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Am J Vet Res. 1992 Apr;53(4):537-40.

Evaluation of accuracy of pulse oximetry in dogs.

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Department of Small Animal Medicine and Surgery, College of Veterinary Medicine, Texas A&M University, College Station 77843.


The accuracy of a pulse oximeter was evaluated over a wide range of arterial oxygen and carbon dioxide tensions, using 2 probes (finger probe and ear probe) and 2 monitoring sites (tongue and tail) in anesthetized dogs. The arterial oxygen saturation of hemoglobin (SaO2) measured directly with a multiwavelength spectrophotometer was compared with saturation estimated by pulse oximetry (SpO2). Linear regression analysis of the pooled data from 399 simultaneous measurements of SpO2 and SaO2 indicated a highly significant correlation of SpO2 with SaO2 (r = 0.97; P less than or equal to 0.0001). Although the mean difference (+/- SD) between SpO2 and SaO2 for pooled data was small (-0.06 +/- 6.8%), SpO2 tended to underestimate high SaO2 values (greater than or equal to 70%) and to overestimate low SaO2 values (less than 70%). When SaO2 values were greater than or equal to 70%, the ear probe applied to the tail was less accurate (produced a significantly greater SpO2-SaO2 difference) than the ear probe on the tongue, or the finger probe at either site. When SaO2 values were less than or equal to 50%, the finger probe applied at the tail was more accurate (produced significantly smaller SpO2-SaO2 differences) than the ear probe at either site. When SaO2 values were less than or equal to 70%, high arterial carbon dioxide tension (greater than or equal to 60 mm of Hg) was associated with greater overestimation of SaO2.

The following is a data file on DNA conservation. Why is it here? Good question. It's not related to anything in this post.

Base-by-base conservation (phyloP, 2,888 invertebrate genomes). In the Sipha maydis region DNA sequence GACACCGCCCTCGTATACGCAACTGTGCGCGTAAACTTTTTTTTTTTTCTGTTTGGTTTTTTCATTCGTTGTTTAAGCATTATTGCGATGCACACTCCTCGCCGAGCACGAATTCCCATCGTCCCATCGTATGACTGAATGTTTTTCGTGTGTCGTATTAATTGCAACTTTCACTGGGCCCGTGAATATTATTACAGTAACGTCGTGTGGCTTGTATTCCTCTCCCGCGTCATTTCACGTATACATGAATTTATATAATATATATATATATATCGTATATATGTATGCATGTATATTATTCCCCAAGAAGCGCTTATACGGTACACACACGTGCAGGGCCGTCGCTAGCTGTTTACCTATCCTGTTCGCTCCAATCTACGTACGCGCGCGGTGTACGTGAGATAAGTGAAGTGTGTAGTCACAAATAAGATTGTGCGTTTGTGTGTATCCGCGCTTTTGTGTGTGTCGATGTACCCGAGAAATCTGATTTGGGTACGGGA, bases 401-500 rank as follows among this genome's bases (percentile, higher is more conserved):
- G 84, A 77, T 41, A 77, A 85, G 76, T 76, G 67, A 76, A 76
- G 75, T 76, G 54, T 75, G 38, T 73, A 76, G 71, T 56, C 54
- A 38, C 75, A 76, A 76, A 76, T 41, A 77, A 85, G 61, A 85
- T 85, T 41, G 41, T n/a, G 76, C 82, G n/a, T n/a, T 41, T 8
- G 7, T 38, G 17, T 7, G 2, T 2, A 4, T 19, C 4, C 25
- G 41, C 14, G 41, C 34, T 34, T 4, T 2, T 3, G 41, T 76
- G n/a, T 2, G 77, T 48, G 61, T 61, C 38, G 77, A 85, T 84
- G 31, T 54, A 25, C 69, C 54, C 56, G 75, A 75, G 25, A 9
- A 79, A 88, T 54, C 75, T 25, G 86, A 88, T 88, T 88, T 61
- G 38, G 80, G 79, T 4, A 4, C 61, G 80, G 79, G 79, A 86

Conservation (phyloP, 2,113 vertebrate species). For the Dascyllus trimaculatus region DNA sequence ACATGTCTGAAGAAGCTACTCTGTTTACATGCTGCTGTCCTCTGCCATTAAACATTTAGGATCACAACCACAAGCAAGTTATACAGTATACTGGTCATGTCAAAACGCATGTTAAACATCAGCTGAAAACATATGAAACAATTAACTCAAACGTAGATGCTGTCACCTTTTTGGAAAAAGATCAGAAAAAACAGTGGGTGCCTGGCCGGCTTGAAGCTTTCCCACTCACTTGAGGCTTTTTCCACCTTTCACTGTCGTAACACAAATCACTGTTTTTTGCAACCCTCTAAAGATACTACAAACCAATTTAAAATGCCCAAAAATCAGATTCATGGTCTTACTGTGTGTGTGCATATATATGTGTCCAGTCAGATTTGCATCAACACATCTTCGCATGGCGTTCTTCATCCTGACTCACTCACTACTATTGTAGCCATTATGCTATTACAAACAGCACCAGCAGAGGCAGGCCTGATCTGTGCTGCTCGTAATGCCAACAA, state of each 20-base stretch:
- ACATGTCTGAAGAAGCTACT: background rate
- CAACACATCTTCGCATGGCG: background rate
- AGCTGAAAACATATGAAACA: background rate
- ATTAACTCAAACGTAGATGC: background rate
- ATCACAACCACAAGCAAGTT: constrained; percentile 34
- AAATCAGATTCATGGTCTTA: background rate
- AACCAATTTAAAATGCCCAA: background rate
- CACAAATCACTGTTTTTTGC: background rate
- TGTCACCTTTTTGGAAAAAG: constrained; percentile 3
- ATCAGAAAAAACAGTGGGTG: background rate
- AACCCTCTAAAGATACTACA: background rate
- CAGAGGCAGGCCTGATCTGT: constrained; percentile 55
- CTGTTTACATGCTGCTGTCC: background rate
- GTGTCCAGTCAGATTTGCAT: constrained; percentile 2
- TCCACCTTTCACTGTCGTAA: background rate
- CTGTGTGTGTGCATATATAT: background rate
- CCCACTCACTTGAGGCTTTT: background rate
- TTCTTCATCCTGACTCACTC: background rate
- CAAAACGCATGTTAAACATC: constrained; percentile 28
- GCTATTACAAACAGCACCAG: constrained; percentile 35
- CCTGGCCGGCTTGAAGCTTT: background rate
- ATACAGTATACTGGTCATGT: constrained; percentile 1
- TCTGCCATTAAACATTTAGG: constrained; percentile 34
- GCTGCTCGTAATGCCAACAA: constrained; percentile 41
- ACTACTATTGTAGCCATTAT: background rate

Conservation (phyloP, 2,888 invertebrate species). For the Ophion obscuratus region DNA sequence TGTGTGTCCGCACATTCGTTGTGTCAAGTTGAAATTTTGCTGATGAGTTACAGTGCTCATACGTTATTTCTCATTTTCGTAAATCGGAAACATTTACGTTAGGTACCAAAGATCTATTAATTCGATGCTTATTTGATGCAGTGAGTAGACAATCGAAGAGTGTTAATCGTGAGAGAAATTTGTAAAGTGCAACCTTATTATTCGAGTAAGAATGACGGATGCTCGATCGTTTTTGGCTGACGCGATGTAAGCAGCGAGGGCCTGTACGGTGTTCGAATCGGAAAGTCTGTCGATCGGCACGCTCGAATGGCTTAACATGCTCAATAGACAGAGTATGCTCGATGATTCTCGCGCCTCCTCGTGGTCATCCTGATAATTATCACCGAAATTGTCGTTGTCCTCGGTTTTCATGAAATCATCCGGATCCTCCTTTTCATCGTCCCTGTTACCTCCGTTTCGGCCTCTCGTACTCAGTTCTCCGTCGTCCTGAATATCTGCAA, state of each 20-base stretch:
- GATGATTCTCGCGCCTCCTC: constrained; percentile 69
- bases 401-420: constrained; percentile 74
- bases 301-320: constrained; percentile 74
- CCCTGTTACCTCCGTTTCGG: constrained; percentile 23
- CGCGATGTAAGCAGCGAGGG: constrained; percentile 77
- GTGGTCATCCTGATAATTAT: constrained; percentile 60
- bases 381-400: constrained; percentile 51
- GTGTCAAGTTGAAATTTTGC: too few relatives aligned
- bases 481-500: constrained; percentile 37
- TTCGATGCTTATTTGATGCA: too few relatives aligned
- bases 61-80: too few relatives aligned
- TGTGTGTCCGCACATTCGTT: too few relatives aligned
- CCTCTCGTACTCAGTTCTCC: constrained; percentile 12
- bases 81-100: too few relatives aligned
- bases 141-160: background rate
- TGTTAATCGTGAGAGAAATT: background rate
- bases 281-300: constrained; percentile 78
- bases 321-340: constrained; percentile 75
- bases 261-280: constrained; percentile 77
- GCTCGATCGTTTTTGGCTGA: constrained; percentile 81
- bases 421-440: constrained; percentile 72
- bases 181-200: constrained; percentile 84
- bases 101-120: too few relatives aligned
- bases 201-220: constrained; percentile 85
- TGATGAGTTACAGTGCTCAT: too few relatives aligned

[Indexed for MEDLINE]

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